US & World

As Trump-Kim Summit Approaches, South Korea's Leader Heads To White House

People watch a TV showing images of North Korean leader Kim Jong Un (right), South Korean President Moon Jae-in and U.S. President Donald Trump — and the words
People watch a TV showing images of North Korean leader Kim Jong Un (right), South Korean President Moon Jae-in and U.S. President Donald Trump — and the words "Thawing Korean Peninsula" — at a railway station in Seoul, South Korea on March 7.
Ahn Young-joon/AP

South Korea's President Moon Jae-in is in Washington to meet with President Trump, as plans for a high-stakes summit next month between the U.S. president and North Korean leader Kim Jong Un hit some turbulence.

With North Korea's threats to back away from the talks, South Korea's leader — who has long favored engagement rather than confrontation with Pyongyang — is having to do some diplomacy to keep both the U.S. and North Korea interested in talking.

A year into his term, President Moon's approval rating has soared to 83 percent, according to a Gallup Korea poll — with a majority of South Koreans supporting his efforts to secure a peace deal with North Korea.

Last month, Moon and Kim held a historic one-on-one meeting in the Demilitarized Zone between their countries, walked hand in hand, and announced they would work toward peace and denuclearization on the Korean Peninsula.

Moon is expected to share his read on the North's leader with President Trump when they meet at the White House Tuesday.

Miyeon Oh, a senior fellow at the Atlantic Council think tank, says Trump and Moon have been coordinating throughout the spring.

"It is a way to ensure that South Korea and the United States are aligned and there will be no differences between the two that can be exploited by Kim Jong Un," Oh says.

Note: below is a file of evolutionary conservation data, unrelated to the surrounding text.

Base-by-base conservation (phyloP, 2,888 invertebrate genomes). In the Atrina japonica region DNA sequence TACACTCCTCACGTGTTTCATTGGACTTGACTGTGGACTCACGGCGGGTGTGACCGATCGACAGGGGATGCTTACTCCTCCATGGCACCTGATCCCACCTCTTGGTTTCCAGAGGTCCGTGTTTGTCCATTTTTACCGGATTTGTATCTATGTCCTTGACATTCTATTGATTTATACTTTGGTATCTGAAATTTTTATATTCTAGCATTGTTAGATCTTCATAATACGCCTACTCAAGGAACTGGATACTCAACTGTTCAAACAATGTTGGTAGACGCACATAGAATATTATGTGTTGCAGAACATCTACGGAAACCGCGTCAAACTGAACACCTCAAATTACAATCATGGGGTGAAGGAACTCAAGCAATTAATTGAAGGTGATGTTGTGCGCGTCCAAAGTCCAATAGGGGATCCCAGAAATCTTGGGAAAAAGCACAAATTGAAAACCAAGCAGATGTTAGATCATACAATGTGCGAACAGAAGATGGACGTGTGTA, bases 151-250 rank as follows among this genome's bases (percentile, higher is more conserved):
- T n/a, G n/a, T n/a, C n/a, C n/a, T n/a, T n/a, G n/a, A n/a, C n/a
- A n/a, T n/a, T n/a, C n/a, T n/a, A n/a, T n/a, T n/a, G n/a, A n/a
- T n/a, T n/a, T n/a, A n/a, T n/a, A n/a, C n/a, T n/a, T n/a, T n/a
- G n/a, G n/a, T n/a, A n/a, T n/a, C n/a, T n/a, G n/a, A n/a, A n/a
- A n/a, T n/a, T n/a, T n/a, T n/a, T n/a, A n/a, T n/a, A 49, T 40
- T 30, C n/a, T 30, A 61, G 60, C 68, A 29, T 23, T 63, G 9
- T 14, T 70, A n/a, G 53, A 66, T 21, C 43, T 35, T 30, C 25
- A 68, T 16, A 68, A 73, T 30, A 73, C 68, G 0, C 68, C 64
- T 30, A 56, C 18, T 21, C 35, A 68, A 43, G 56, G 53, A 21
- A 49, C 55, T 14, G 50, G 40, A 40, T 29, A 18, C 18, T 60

South Korea's presidential office says this White House meeting will serve as a bridge to the summit between Trump and Kim scheduled for June 12 in Singapore.

But already, the path to denuclearizing North Korea is getting gummed up. Last week, Pyongyang threatened to cancel the Singapore summit, citing its objection to nearby joint U.S.-South Korea military drills, and it rejected U.S. National Security Adviser John Bolton's calls for unilateral denuclearization.

Oh says the warning came because North Korea believes its nuclear arsenal means it deserves more respect ahead of talks. Or, it could just be a move from the usual Pyongyang playbook.

"We have seen a repeated pattern of North Korea's tactic of negotiations, which tends to drag the time until the very last minute when they decide what they can accept and do not," Oh says.

President Moon's now having to play mediator, using his years of familiarity with North Korea's tactics, in Washington, where there's little trust in Pyongyang given past failures.

"We know that," says Park Ihn-hwi, a professor at Seoul's Ewha University. "We fully understand such kind of tactical calculation of North Korea. We will have some problems, but the role of the mediator will efficiently continue."

Robert Kelly, a Korea specialist and professor at Pusan National University in South Korea, acknowledges Moon's difficult diplomatic dance.

"He's tried pretty hard to keep this whole thing on track," Kelly says. "You know he's got some difficult customers to deal with, right? He's got Kim Jong Un and Donald Trump, that's gotta be quite ... difficult."

Kelly says ultimately the problem heading into Singapore is the wide gulf between U.S, objectives — and North Korea's.

"The North Koreans are famous for all kinds of off-the-wall negotiating tactics. So I would like to see this go a little more slowly, so all of this can unfold properly so we can understand all the choices being made. But I don't know that Donald Trump is going to get on top of all this in just three weeks," Kelly says.

President Moon — the only U.S. ally known to have spent a whole day with Kim — will do his best to help ensure Trump does.

NPR News Assistant Se Eun Gong contributed to this story in Seoul.

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